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Black Grenadians, or Afro-Grenadians, are Grenadian people of largely African descent. They are also referred to simply as African, Black. The term may also refer to a Grenadian of African ancestry. Social interpretations of race are mutable rather than deterministic, and neither physical appearance nor ancestry are used straightforwardly to determine whether a person is considered a black Grenadian. According 2012 Census, the 82% of the Grenada´s population is Black and the 13% is mixed Black and European (-Mulatto-. The European are only a 5% of the population).
After the transfer of Grenada to the United Kingdom by France, a country that once belonged the island, in 1776, began importing African slaves in Grenada, to use them to work on the cotton, sugar and tobacco plantations. This island was imported slaves than they are now Guinea, Sierra Leone (around 1,000 in 1856), Nigeria (specifically Igbo) and Angola. So, as of ethnicities such as Yoruba and Kongo. Were also imported at least some people of modern Ghana (specifically Fante people). Grenada's first census, in 1700, recorded 525 slaves and 53 freed slaves living on the island. Julien Fédon, a mulatto planter, led a violent rebellion on the island, leading a group of slaves. The rebellion led to the takeover of Grenada by Fedon, who after, he freed the slaves who participated in the rebellion. The struggle of the slaves for their rights continued during the year and a half, until the British regained control of the island. The British, as a punishment for disobedience and rebellion, executed the alleged leaders of the rebellion, however Fedon was never captured. Even though the British retained control of the island, tensions between the two groups - slaves and slaveholders - remained significant until slavery was abolished by a British law in 1834, and all slaves were freed in 1838.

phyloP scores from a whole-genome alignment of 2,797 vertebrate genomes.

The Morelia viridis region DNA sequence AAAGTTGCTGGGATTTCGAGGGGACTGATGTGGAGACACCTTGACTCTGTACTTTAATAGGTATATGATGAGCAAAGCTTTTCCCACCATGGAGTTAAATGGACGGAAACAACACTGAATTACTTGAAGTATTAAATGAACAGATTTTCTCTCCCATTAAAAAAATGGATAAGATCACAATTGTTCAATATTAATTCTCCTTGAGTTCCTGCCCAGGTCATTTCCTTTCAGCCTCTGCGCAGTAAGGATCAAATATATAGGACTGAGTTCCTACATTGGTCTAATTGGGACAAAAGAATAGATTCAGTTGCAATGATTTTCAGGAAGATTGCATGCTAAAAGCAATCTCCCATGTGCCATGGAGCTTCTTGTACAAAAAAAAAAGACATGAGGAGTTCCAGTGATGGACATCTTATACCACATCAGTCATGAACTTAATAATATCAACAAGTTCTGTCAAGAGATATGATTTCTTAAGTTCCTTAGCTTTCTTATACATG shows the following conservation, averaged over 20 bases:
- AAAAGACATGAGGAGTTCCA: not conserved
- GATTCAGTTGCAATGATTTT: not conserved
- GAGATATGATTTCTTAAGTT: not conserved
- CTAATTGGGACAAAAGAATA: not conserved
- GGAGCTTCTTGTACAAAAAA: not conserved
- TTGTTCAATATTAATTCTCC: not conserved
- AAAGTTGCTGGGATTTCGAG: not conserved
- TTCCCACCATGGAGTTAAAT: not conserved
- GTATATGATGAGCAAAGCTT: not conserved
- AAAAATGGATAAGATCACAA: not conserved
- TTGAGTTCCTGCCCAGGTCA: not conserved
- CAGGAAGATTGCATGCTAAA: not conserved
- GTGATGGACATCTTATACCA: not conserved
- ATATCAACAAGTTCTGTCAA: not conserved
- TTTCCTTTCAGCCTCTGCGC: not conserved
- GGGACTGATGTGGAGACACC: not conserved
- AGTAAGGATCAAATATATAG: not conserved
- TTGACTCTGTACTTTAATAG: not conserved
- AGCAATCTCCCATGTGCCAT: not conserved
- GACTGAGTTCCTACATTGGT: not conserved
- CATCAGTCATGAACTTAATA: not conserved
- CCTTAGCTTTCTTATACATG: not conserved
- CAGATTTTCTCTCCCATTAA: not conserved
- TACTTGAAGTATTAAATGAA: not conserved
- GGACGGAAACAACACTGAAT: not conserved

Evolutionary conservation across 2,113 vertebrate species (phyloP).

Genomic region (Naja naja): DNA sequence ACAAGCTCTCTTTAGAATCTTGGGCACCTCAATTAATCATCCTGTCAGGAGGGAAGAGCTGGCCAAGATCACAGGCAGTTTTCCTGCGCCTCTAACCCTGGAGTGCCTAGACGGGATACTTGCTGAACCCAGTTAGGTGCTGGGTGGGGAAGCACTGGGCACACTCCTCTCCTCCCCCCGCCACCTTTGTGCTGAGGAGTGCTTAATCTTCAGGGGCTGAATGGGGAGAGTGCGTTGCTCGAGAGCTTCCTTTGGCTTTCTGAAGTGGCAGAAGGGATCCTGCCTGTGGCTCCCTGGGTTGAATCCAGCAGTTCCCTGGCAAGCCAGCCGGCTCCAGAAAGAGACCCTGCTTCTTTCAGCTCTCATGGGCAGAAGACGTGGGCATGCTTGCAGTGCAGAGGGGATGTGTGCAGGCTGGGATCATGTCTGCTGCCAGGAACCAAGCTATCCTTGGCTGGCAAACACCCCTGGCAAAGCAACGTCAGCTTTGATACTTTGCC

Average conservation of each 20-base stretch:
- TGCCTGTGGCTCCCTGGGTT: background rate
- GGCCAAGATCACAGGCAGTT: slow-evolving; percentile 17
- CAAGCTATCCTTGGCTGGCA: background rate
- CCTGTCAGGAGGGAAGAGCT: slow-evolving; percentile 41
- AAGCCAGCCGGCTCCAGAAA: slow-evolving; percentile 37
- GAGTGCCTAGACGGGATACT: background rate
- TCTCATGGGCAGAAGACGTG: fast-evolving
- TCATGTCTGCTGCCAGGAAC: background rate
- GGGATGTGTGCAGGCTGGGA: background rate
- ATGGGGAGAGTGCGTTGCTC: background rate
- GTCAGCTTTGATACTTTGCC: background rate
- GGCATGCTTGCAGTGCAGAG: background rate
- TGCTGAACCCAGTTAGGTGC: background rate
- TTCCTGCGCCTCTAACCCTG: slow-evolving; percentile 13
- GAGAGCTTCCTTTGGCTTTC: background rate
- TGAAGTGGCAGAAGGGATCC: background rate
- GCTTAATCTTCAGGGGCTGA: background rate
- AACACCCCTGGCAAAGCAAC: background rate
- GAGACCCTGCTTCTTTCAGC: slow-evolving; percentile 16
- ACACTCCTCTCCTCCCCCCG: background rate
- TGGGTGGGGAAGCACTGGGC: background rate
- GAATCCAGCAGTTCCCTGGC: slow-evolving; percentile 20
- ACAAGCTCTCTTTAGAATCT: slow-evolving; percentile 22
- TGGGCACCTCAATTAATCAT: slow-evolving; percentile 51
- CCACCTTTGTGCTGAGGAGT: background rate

Religious groups 
Most black Grenadians are Christian, with the largest groups being Roman Catholics and Anglicans.
Notable black Grenadians 
External links